Recoupling during the holidays can be harder for your child than divorce.
- While parents may have had plenty of time to process the end of the marriage, this might be new information for a child.
- For children, the introduction of a new “step-person” may require they adjust to new siblings, home, routines, and parenting styles.
- In an ongoing divorce, introducing a new significant other to one’s family could be damaging to custody litigations.
The crisp air, the lights and wreaths on display, and the music on the radio are all indicators that we have settled into the holiday season. It’s a time to gather with loved ones. But for families working through divorce, or couples who have recently completed their divorce, it can be difficult to determine who should gather, and when. This can be especially difficult if you are recently divorced with children and dating someone new.
If you are hoping to invite a new significant other to your family holiday gathering to introduce them to your children, as a matrimonial and family attorney with years of experience, I would caution you to consider that choice very carefully.
While it might seem like the time to put all of your loved ones in the same place, introducing a new significant other into your family unit—or “recoupling”—can be more difficult for children than divorce in some cases.
How can that be possible? Consider that with recoupling, there may also be new “siblings,” a new home, new routines, and of course, a new step-person who is going to have his or her own parenting styles and views.
This issue of dating frequently comes up in my practice, particularly as it relates to custody issues and custodial agreements. I have also encountered this issue in my role as an Attorney for Children when speaking to my clients who are children. As a matrimonial attorney, I believe there are many reasons to be extremely thoughtful about dating after divorce—specifically as it relates to your children, and I work with many therapists who agree. Let’s explore a few reasons you might want to save this time of year to focus on your children.
Consider your children’s experience
Introducing your new significant other to your children during this time of year can put undue pressure and cause anxiety in your children during a break from school and routine that they are meant to enjoy.
While you might be “ready” and have had plenty of time—sometimes many years—to process the end of the marriage and impending divorce, this might be relatively new information for your children. They might need more time to process the complexities of the divorce before being thrown into another unfamiliar situation.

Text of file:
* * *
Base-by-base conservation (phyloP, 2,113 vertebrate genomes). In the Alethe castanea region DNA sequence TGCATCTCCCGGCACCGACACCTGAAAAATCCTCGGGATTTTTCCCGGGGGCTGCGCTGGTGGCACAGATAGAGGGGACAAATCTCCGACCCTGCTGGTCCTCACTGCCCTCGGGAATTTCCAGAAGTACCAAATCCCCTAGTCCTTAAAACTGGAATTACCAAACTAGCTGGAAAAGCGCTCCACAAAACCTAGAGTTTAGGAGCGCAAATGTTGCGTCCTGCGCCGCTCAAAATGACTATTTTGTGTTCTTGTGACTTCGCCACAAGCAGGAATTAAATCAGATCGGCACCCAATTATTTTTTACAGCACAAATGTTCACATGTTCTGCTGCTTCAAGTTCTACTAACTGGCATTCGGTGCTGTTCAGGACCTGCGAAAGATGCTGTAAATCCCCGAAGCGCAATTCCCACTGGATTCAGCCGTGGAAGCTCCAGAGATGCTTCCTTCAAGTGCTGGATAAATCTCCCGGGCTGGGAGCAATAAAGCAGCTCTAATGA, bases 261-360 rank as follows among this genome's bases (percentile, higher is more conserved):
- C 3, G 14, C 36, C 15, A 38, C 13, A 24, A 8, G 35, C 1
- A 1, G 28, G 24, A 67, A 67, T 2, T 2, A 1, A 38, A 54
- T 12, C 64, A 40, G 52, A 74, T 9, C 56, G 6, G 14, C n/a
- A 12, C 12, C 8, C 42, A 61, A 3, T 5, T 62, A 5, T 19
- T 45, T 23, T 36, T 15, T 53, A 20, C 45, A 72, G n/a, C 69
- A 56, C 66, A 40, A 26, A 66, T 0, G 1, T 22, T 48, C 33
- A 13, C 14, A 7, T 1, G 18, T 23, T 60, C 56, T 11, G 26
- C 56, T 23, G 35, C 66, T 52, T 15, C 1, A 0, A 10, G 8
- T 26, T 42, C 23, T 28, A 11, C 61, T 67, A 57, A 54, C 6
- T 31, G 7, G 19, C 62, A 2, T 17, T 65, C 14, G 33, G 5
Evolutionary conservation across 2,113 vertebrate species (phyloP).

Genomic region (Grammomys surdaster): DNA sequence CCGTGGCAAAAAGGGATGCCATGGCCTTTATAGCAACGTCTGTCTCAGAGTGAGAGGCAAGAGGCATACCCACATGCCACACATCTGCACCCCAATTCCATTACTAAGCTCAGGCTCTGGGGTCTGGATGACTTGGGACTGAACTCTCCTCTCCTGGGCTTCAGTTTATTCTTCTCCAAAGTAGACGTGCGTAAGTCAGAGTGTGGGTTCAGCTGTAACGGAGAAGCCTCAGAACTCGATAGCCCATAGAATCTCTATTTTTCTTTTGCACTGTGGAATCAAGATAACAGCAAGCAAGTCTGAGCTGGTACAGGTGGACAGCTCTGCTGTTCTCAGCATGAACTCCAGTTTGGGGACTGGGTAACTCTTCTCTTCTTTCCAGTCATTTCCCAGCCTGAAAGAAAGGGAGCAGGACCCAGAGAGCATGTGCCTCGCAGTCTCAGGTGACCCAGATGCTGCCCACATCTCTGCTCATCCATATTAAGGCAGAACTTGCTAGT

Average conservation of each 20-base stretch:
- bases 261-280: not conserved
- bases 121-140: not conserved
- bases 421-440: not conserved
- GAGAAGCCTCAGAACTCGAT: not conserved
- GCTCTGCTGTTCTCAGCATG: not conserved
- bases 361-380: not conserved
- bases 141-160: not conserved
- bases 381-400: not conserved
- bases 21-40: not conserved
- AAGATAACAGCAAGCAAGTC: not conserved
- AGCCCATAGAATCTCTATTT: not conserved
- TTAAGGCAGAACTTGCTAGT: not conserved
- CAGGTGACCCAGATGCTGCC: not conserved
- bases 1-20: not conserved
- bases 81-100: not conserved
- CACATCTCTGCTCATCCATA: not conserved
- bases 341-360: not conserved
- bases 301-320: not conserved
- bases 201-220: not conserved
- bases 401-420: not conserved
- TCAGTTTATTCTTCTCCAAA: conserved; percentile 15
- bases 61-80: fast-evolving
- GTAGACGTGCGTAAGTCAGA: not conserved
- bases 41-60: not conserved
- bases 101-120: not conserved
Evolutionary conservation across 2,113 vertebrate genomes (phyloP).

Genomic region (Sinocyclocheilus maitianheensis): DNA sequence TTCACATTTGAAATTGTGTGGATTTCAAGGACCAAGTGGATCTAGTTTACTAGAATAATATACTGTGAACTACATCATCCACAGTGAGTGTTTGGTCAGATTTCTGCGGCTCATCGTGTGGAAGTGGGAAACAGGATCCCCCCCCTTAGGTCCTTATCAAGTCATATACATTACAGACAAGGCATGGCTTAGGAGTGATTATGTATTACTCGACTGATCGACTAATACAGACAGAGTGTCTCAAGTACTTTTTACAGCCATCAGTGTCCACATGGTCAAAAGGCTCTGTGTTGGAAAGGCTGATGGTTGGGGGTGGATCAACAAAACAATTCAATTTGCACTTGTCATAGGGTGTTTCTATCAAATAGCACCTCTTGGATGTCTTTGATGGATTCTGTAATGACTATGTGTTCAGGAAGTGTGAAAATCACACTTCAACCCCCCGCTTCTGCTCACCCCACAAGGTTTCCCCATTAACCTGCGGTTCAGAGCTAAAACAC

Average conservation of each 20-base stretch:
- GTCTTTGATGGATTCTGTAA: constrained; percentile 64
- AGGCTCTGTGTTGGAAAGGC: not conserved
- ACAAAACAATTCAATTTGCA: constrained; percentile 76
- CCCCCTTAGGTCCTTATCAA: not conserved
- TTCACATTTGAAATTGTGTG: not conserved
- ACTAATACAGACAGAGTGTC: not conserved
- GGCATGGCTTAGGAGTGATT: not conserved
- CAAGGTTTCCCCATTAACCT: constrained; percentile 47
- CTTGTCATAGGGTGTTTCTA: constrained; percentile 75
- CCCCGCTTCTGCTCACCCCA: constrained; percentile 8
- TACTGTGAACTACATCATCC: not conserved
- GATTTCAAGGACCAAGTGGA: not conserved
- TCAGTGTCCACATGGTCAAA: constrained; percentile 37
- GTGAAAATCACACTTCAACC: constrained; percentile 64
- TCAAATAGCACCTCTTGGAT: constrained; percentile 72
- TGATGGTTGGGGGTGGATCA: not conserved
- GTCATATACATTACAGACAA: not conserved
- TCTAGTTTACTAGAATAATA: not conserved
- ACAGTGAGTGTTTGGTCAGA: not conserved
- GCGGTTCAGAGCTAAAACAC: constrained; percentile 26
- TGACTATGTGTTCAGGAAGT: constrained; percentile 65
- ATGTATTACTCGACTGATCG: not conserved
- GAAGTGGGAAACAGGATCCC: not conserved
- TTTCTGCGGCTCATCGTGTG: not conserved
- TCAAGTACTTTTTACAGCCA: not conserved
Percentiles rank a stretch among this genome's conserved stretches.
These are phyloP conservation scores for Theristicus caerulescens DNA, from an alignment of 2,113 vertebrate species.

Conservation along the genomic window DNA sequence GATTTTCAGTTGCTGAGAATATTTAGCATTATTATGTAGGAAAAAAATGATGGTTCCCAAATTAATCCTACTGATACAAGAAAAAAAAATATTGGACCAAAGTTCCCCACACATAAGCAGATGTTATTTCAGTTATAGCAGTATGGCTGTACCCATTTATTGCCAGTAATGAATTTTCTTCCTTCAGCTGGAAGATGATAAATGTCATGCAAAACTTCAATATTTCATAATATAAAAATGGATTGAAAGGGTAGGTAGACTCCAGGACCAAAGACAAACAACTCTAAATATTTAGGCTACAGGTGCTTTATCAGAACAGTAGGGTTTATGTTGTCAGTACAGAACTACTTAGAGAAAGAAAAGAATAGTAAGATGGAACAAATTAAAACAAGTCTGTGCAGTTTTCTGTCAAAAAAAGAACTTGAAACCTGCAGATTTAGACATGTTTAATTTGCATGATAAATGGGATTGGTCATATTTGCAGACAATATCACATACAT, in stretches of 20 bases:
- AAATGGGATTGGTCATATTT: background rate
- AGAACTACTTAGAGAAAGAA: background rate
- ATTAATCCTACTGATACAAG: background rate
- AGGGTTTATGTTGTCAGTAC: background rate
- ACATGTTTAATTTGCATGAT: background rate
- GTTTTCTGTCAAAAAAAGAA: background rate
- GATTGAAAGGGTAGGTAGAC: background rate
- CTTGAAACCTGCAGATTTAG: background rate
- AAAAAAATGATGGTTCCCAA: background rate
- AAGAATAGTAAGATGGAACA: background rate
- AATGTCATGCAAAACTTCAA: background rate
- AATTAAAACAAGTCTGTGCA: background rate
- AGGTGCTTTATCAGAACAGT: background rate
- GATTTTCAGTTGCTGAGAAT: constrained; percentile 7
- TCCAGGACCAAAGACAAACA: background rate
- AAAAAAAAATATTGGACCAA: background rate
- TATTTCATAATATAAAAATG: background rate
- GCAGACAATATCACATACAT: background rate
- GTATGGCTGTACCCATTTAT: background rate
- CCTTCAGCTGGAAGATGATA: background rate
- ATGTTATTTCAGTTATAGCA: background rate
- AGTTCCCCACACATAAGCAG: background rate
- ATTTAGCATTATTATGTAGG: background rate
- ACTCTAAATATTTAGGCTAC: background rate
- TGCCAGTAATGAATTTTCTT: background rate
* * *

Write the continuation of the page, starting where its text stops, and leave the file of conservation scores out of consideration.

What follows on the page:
For them, the presence of a stranger at their special holiday gatherings may feel like an unwelcome intrusion.
Consider the court’s opinion
While you may believe that it is important to integrate a new person into your children’s lives in the midst of a divorce, the court may feel differently. If your divorce is still ongoing, introducing a new significant other to your family could be potentially damaging to any ongoing custody litigations. The court may determine that introducing a new significant other shows an inability to place your children’s interests before your own.
Further, if you are busy dating, you aren’t with your children. This may impact how much access you have to your children in the future. If you are unavailable due to dating (as opposed to working), the court may find that access is not your greatest priority.
Finally, if you are in the process of developing a custody agreement, you may want to agree with your soon-to-be ex-spouse on a waiting period before introducing a significant other into the children’s lives. This can be a negotiated provision in your custody agreement so that you and your ex-spouse are on the same page.
Consider choosing a different time
Though you might find your new significant other a source of great comfort at this potentially difficult time of year, it’s important to realize that your children might not feel the same way quite yet.
Rather than introduce a new circumstance for them to process that could easily lead to anxiety and jealousy during a time of togetherness and celebration, consider choosing a different time to engage in those conversations with your children. Maybe you plan a low-pressure outing that is unrelated to holiday traditions your children have become accustomed to.
It will take time to develop bonds, and at some point, this may include special holiday gatherings—but as difficult as it may be, it’s important to consider your children’s emotional experience before your own.
When you navigate this season well, there’s every reason to hope that the next holiday period could be filled with new traditions and inclusive of your new significant other and your children in a happy and healthy way.
These opinions should not substitute as a diagnosis or as legal or psychological advice, as each case is unique. If you are facing a similar situation, contact a family law attorney or mental health professional in your area.
Read the original article published in Psychology Today here.